Having said all that, I did enjoy reading To All Appearance, Dead. It was a cosy, amusing story with a reasonable plot and numerous pleasing Girls’ Own references, and I think most Girls’ Own fans will like it for the engaging and recognisable world that Liz Filleul skilfully builds. It could have benefited from some rigorous editing and some hard work with the characters, but on the whole, I recommend it as a light, entertaining read.

 

The Blakes Come to Melling, by Margaret Biggs

‘Hello, Helen,’ said Rona, smiling at the newcomer. So that clinched the matter. This was the girl whom Libby intended to detest, come wind, come weather.

The Blakes Come to Melling was published in 1951, when the Girls’ Own genre had long passed its heyday. By the end of the fifties, publishers were refusing school stories from all but the most popular of authors. Society was changing, the genre had never been looked on with favour by critics, schools or parents, and the stories themselves were becoming old hat.

Margaret Biggs, however, is a writer who has the skill to bring true freshness and originality to a well-worn genre. The Blakes Come to Melling is, on the face of it, not an original story. The proud Laceys, forced to sell their old family home, Bramberley House, are determined to have nothing to do with the new owners, the happy-go-lucky Blakes, and the book charts the families’ changing relationships among themselves and with one another. Margaret Biggs’ skill lies instead in her portrayal of the characters, from the vague but sweet headmistress, Miss Pickering, to reserved, chilling Libby Lacey, and in her creation of the atmosphere of a small private boarding school.

For me, it’s really the characters who make the book outstanding. Mrs. Blake, a placid but vastly intelligent writer of academic tomes, regards twelve year old Susan’s suspension from school as a nice, restful holiday and Mr. Blake, who earns ten times as much money with his trashy but bestselling detective novels, is little better. In fact, the only Blake who is really concerned about Susan’s behaviour (which can be fairly outrageous) is Roddy, incidentally also my favourite of the family. This is partly because of her love of books, which leads her to reorganise the entire library in her spare time, but mostly because although she’s very quiet and intelligent and quite reserved, she doesn’t hesitate to do what she believes is right, whether that involves telling Susan off for the good of her soul or inking the skirts of two obnoxious prefects in retaliation for their unkindness to her older sister, Helen.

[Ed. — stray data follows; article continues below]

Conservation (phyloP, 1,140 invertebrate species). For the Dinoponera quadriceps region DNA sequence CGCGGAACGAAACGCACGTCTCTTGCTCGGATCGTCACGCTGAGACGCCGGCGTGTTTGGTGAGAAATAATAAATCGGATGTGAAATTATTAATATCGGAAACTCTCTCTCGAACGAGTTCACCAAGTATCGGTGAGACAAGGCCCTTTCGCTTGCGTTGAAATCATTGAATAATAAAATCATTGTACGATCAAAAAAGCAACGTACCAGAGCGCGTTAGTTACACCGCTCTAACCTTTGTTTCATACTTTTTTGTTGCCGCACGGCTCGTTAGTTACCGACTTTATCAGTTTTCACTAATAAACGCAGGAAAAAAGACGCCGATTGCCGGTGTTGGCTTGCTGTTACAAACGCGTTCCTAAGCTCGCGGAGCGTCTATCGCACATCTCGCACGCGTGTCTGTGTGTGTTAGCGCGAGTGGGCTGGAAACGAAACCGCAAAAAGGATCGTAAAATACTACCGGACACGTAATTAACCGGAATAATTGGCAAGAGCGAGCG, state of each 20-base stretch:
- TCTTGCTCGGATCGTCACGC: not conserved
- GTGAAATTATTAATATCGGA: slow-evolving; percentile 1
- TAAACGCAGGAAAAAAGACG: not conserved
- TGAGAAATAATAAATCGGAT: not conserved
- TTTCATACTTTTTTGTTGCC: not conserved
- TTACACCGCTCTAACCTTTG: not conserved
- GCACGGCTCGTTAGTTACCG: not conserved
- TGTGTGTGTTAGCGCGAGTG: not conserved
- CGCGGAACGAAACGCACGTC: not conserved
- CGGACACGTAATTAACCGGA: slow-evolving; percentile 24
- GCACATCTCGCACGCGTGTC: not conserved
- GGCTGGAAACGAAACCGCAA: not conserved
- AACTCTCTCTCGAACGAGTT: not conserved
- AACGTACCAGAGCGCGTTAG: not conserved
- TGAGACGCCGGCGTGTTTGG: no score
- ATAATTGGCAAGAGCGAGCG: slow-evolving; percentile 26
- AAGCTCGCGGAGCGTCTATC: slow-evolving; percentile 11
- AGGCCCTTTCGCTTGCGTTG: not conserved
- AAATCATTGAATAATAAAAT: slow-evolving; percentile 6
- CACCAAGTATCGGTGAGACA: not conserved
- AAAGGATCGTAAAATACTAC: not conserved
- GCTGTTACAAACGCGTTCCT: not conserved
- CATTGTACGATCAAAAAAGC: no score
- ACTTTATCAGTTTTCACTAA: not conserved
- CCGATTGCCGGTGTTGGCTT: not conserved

While the Blakes are hilarious and loveable, it’s really the family dynamics of the Laceys that keep the plot moving and the book interesting. At the centre is Libby, bitter and miserable because the Blakes are living in her old family home, her attitude fostered by her rigid mother, who is so proud and reserved that she rarely shows affection even to her own daughters. The result is that twelve year old Laura is painfully torn between her wish to please her mother and sister and her desperate desire for the warmth and affection that the Blakes give her, and which she can’t get from her own family.

Margaret Biggs’ second great strength is her realism. This may sound strange in a review of a book that’s part of a genre not generally noted for its realism, but Margaret Biggs has a firm grasp of authentic human behaviour. None of the characters is wholly good or wholly bad. Libby doesn’t have a blinding revelation; Laura doesn’t suddenly start standing up for herself; only Mrs Lacey experiences anything like an instantaneous turnaround, which is understandable since it’s her daughter who’s been lost for hours on a snowy winter night and Mrs Lacey, quite rightly, blames herself.

I didn’t come to Margaret Biggs until I had been collecting Girls’ Own books for a few years, but I knew immediately that she was going to become a favourite. Her plots might not be sensational; her characters are not inspiringly good or horrifyingly bad; there are no terrifying accidents or life-threatening freaks of weather. No one achieves magnificent heights of academic or creative fame, nor are there villains who are chased away with their tails between their legs. It’s just a simple story of ordinary people; the magic is that when we are reading about them, we cannot help but care about them.